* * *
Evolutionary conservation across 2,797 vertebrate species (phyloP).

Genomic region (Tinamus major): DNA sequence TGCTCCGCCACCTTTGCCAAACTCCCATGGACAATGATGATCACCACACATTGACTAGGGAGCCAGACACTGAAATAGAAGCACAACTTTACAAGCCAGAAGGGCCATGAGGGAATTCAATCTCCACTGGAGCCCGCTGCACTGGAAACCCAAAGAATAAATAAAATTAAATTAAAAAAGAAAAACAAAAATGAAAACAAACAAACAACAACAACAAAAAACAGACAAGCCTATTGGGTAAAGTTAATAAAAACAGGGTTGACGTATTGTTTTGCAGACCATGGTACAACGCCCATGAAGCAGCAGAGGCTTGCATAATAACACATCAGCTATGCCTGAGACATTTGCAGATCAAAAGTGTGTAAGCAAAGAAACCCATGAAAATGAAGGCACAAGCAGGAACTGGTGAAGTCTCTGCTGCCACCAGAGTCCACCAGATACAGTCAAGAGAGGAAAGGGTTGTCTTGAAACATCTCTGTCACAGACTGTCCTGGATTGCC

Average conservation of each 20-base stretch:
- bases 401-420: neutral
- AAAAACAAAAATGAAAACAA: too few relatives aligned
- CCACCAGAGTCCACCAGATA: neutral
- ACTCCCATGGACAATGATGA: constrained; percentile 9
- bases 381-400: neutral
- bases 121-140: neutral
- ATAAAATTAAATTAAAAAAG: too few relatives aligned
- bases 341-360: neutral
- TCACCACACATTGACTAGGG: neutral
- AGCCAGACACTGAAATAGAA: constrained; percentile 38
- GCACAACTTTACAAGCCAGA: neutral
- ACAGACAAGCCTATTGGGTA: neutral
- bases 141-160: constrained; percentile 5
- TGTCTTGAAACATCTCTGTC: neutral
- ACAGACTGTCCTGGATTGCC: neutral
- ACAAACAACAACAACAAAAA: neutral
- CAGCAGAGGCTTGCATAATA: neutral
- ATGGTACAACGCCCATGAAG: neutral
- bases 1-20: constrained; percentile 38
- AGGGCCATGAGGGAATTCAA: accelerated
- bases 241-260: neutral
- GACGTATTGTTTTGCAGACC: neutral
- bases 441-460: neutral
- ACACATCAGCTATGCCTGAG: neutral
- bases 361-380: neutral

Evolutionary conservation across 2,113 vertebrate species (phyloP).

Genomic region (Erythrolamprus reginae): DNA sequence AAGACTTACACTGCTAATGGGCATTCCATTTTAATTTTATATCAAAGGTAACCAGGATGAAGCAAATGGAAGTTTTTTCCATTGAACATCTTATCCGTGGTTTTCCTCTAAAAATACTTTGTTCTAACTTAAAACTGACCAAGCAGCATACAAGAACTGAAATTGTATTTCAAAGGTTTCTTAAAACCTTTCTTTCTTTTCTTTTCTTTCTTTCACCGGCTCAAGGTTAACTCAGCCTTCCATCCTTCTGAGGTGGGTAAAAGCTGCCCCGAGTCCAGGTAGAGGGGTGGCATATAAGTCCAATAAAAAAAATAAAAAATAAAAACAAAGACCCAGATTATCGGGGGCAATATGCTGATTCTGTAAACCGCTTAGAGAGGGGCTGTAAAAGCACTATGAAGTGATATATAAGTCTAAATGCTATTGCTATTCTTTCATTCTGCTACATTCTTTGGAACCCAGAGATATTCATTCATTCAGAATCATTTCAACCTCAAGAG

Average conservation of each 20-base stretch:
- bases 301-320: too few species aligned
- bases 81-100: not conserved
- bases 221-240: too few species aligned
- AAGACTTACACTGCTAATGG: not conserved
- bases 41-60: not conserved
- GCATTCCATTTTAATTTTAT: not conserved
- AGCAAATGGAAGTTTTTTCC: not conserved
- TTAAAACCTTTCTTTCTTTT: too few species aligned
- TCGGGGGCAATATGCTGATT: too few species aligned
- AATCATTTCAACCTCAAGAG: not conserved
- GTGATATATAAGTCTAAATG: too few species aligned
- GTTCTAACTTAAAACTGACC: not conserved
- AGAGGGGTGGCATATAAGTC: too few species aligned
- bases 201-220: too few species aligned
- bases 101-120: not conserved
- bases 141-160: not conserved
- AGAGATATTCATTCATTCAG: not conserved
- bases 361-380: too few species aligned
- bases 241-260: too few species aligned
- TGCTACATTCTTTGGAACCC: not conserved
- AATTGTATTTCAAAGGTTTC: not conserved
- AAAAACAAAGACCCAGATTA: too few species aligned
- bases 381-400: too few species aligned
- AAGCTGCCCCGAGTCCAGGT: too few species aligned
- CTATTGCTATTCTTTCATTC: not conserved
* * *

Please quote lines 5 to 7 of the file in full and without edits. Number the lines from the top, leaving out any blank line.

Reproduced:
- AAAAACAAAAATGAAAACAA: too few relatives aligned
- CCACCAGAGTCCACCAGATA: neutral
- ACTCCCATGGACAATGATGA: constrained; percentile 9